In all seriousness, every country has its problems and what I read coming out of the United Kingdom in terms of social and economic changes is horrific.
    Be careful that you don’t exchange one set of problems for another!

  • Ian Mann says:

    Your article is basically true, but I wouldn’t trust the actual figures that you have quoted. Many South Africans, traditionally have gone overseas for a year, after finishing school or university just to see what is going on in the rest of the world. They have no intention of leaving permanently but you may have included them in your returnees. Many young people leave unnoticed in their youth, arriving in their chosen country with a second (ancestral)passport. They would not come up on your emigration figures.
    I used to run a business near Cape Town. Many of my customers were middle age white women. Almost without exception they had one or more of their grown up children living and working overseas.
    Many other people I have spoken to would like to go, but they are economic prisoners because of the low value of the Rand.
    In short, I think the brain drain is far worse than your article suggests.

  • Aluwani Nengovhela says:

    I’m pretty sure that the trend is that people are starting to return. The percentages are very high in comparison to the actual numbers (high percentages off a low base)…but the trend is towards coming back. That I can put my life on.
    Anyway, do these stats include people who are overseas for contract work: English teachers, au pairs, farm work, etc?

  • Dani Werner says:

    I’ve lived abroad most of my life (1997-2023). I returned home last year because I’ve seen the other side; I’ve lived in Asia growing up and then the UK for 14 years, and I couldn’t handle it anymore. We have problems here, sure, but SA is and will always be where my soul considers home.

    • T'Plana Hath says:

      Your observation reminds me of a parable: A guy dies and arrives at the Pearly Gates. Saint Peter is there and says, “You’ve been a good egg, I shall grant you a boon. Make any request of me that you like, you can even choose where you want to go.” The guy reckons, “Schweet, I’d like a tour of both Heaven and Hell.” “Let’s go”, says St Pete and they do a whirlwind tour of Heaven – it’s all very clean and very organised, and very white, but it appears to be boring AF. “Nooit”, says the guy, “Let me see Hell.”
      So they pop down to Hell, and it’s like a flippin’ mardi gras down there. People are drinking and partying, topless dancers are swinging from the chandeliers (for purposes of this parable, our guy is cis-hetero-AMAB), people are tossing dwarves, hard trance is pounding, and okes are schnarfing rails off Satan’s bottom … It’s bananas.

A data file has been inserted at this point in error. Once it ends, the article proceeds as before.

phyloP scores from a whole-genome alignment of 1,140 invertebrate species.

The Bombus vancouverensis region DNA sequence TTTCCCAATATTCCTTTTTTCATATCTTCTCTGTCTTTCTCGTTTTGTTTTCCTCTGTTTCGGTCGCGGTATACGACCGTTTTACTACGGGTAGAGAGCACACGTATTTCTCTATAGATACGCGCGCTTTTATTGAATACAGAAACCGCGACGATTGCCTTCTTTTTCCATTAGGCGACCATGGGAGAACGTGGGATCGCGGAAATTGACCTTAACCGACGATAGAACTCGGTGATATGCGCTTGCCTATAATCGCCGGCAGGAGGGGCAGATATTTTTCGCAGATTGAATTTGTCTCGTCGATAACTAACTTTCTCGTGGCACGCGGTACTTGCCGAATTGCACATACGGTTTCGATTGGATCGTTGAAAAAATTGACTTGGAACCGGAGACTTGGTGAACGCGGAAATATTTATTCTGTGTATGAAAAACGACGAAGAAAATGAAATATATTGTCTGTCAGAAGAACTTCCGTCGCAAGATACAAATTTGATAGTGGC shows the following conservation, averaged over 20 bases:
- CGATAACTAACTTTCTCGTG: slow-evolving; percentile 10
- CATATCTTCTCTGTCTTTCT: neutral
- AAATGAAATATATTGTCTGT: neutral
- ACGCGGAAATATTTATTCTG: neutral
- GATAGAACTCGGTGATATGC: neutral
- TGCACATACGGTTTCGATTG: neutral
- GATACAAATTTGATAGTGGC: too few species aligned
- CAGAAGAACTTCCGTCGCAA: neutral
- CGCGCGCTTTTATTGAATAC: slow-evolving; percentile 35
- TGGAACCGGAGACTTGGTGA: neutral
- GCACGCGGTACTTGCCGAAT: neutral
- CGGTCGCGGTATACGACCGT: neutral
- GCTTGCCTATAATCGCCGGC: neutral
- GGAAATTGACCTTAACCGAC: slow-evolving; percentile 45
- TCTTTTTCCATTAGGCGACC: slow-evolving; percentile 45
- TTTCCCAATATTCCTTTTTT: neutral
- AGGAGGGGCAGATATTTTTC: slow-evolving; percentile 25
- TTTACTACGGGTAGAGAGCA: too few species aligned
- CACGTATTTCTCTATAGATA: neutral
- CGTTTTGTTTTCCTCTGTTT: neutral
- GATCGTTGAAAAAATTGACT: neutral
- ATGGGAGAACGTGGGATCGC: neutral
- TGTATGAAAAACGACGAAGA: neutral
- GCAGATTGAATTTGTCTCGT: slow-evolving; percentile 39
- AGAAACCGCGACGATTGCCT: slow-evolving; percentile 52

“This is more my speed!” says, our guy, “I’d like to go to Hell, please!”
      “Sure thing”, says St. P, and POW!
      Next thing you know, our guy is stretched out on a rack, naked as a jaybird, on fire, with a pitchfork in his ass, getting scourged by demons, while Satan threads a length of razor wire up his urethra.
      “Dude! What the actual F–!”, screams our guy. “Where’s the party? Where are the topless dancing girls?”

      “Ah”, chuckled The Devil. “Never confuse tourism with immigration”.

  • Aluwani Nengovhela says:

    I keep seeing some comments abouts a shrinking tax base? That’s silly to say the least. If the jobs still exist, expats will be replaced. Our higher institutions are churning out more and more graduates by the day. The economy is struggling to absorb medical doctors and civil engineers amongst others. So no, with the exception of government – local government and SOEs, there’s no shortage of skilled workers.

    Rather worry about businesses closing or moving HQs overseas. That’s a serious concern.

    • G C says:

      Companies struggle having to train those new people who replace the old more experieced people. Look at eskom as an example. Those people leaving are the people who create jobs.

  • Gavin Cromhout says:

    The real problem here is that the author doesn’t understand statistics: “Between 2011 and 2022, a sharply declining number of South Africans came back to give the country another try. ”
    Rubbish.
    This is the same lack of understanding when advertisers try to mislead us by saying “50% more people now prefer x”. Well if the original number of people that preferred x was only 1% it’s now only 1.5% of people that prefer it. It’s meaningless to state things this way. The increase is statistically unimportant/insignificant. The same is true in this example. You’re looking at a change from 6% (circa 2011) of returnees to 3% (circa 2022). So to intrerpret this data correctly you can say the situation has gone from “very very few people return” to “very very few people return”. And guess what? That’s a worldwide phenomenon. When you go, you go. To say ANYTHING meaningful here, one would need to compare this to worldwide data.